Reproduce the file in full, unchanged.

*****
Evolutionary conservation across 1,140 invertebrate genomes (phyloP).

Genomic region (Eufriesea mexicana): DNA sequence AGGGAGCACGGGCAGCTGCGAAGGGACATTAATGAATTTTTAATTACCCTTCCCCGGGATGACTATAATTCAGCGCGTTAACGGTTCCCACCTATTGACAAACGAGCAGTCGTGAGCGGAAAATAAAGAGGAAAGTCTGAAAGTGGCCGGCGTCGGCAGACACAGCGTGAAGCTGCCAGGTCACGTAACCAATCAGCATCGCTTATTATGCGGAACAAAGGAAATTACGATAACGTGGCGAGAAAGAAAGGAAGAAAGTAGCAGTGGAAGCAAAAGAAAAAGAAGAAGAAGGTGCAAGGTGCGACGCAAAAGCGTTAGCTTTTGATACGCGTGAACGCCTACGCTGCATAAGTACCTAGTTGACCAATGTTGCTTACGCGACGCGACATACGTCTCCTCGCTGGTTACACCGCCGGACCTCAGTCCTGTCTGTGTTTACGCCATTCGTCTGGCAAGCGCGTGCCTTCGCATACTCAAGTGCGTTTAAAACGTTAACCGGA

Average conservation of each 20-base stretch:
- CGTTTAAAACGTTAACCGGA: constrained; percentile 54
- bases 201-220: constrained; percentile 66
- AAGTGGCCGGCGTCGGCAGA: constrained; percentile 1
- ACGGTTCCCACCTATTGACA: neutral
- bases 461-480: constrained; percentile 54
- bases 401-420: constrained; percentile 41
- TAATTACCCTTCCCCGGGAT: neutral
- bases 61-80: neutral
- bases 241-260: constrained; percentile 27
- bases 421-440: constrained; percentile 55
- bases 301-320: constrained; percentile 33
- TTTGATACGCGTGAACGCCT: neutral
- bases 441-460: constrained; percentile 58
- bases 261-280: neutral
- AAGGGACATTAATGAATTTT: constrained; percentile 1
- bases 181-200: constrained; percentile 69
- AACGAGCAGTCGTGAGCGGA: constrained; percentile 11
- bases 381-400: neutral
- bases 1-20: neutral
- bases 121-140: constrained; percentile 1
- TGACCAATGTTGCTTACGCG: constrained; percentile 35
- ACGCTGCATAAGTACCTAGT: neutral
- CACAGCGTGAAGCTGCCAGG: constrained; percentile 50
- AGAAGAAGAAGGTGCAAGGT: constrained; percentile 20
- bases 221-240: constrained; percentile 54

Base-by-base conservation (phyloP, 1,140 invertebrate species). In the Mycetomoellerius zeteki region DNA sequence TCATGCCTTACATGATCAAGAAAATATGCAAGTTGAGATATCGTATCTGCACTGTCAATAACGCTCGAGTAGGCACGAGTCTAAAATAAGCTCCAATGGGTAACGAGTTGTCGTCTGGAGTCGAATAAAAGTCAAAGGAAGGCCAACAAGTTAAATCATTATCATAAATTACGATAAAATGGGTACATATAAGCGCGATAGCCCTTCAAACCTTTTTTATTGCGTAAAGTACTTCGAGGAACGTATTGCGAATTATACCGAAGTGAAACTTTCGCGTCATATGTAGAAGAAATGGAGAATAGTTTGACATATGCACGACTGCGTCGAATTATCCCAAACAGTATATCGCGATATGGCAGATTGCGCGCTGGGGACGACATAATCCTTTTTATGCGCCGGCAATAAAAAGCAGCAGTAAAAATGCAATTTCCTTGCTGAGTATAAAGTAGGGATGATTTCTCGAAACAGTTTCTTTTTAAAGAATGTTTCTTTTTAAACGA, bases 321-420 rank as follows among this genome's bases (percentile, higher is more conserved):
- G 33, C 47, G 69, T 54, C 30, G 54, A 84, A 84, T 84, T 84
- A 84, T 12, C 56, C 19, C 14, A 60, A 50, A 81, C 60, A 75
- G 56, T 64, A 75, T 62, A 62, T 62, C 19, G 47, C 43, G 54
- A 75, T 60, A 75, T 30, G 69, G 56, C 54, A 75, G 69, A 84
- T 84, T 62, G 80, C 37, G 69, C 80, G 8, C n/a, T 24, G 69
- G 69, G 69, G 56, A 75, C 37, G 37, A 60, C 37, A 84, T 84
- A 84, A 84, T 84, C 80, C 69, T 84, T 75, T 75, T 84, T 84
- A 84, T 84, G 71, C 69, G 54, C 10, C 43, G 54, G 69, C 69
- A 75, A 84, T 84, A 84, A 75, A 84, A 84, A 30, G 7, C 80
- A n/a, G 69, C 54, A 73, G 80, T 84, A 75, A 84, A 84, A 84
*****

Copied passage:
Evolutionary conservation across 1,140 invertebrate genomes (phyloP).

Genomic region (Eufriesea mexicana): DNA sequence AGGGAGCACGGGCAGCTGCGAAGGGACATTAATGAATTTTTAATTACCCTTCCCCGGGATGACTATAATTCAGCGCGTTAACGGTTCCCACCTATTGACAAACGAGCAGTCGTGAGCGGAAAATAAAGAGGAAAGTCTGAAAGTGGCCGGCGTCGGCAGACACAGCGTGAAGCTGCCAGGTCACGTAACCAATCAGCATCGCTTATTATGCGGAACAAAGGAAATTACGATAACGTGGCGAGAAAGAAAGGAAGAAAGTAGCAGTGGAAGCAAAAGAAAAAGAAGAAGAAGGTGCAAGGTGCGACGCAAAAGCGTTAGCTTTTGATACGCGTGAACGCCTACGCTGCATAAGTACCTAGTTGACCAATGTTGCTTACGCGACGCGACATACGTCTCCTCGCTGGTTACACCGCCGGACCTCAGTCCTGTCTGTGTTTACGCCATTCGTCTGGCAAGCGCGTGCCTTCGCATACTCAAGTGCGTTTAAAACGTTAACCGGA

Average conservation of each 20-base stretch:
- CGTTTAAAACGTTAACCGGA: constrained; percentile 54
- bases 201-220: constrained; percentile 66
- AAGTGGCCGGCGTCGGCAGA: constrained; percentile 1
- ACGGTTCCCACCTATTGACA: neutral
- bases 461-480: constrained; percentile 54
- bases 401-420: constrained; percentile 41
- TAATTACCCTTCCCCGGGAT: neutral
- bases 61-80: neutral
- bases 241-260: constrained; percentile 27
- bases 421-440: constrained; percentile 55
- bases 301-320: constrained; percentile 33
- TTTGATACGCGTGAACGCCT: neutral
- bases 441-460: constrained; percentile 58
- bases 261-280: neutral
- AAGGGACATTAATGAATTTT: constrained; percentile 1
- bases 181-200: constrained; percentile 69
- AACGAGCAGTCGTGAGCGGA: constrained; percentile 11
- bases 381-400: neutral
- bases 1-20: neutral
- bases 121-140: constrained; percentile 1
- TGACCAATGTTGCTTACGCG: constrained; percentile 35
- ACGCTGCATAAGTACCTAGT: neutral
- CACAGCGTGAAGCTGCCAGG: constrained; percentile 50
- AGAAGAAGAAGGTGCAAGGT: constrained; percentile 20
- bases 221-240: constrained; percentile 54

Base-by-base conservation (phyloP, 1,140 invertebrate species). In the Mycetomoellerius zeteki region DNA sequence TCATGCCTTACATGATCAAGAAAATATGCAAGTTGAGATATCGTATCTGCACTGTCAATAACGCTCGAGTAGGCACGAGTCTAAAATAAGCTCCAATGGGTAACGAGTTGTCGTCTGGAGTCGAATAAAAGTCAAAGGAAGGCCAACAAGTTAAATCATTATCATAAATTACGATAAAATGGGTACATATAAGCGCGATAGCCCTTCAAACCTTTTTTATTGCGTAAAGTACTTCGAGGAACGTATTGCGAATTATACCGAAGTGAAACTTTCGCGTCATATGTAGAAGAAATGGAGAATAGTTTGACATATGCACGACTGCGTCGAATTATCCCAAACAGTATATCGCGATATGGCAGATTGCGCGCTGGGGACGACATAATCCTTTTTATGCGCCGGCAATAAAAAGCAGCAGTAAAAATGCAATTTCCTTGCTGAGTATAAAGTAGGGATGATTTCTCGAAACAGTTTCTTTTTAAAGAATGTTTCTTTTTAAACGA, bases 321-420 rank as follows among this genome's bases (percentile, higher is more conserved):
- G 33, C 47, G 69, T 54, C 30, G 54, A 84, A 84, T 84, T 84
- A 84, T 12, C 56, C 19, C 14, A 60, A 50, A 81, C 60, A 75
- G 56, T 64, A 75, T 62, A 62, T 62, C 19, G 47, C 43, G 54
- A 75, T 60, A 75, T 30, G 69, G 56, C 54, A 75, G 69, A 84
- T 84, T 62, G 80, C 37, G 69, C 80, G 8, C n/a, T 24, G 69
- G 69, G 69, G 56, A 75, C 37, G 37, A 60, C 37, A 84, T 84
- A 84, A 84, T 84, C 80, C 69, T 84, T 75, T 75, T 84, T 84
- A 84, T 84, G 71, C 69, G 54, C 10, C 43, G 54, G 69, C 69
- A 75, A 84, T 84, A 84, A 75, A 84, A 84, A 30, G 7, C 80
- A n/a, G 69, C 54, A 73, G 80, T 84, A 75, A 84, A 84, A 84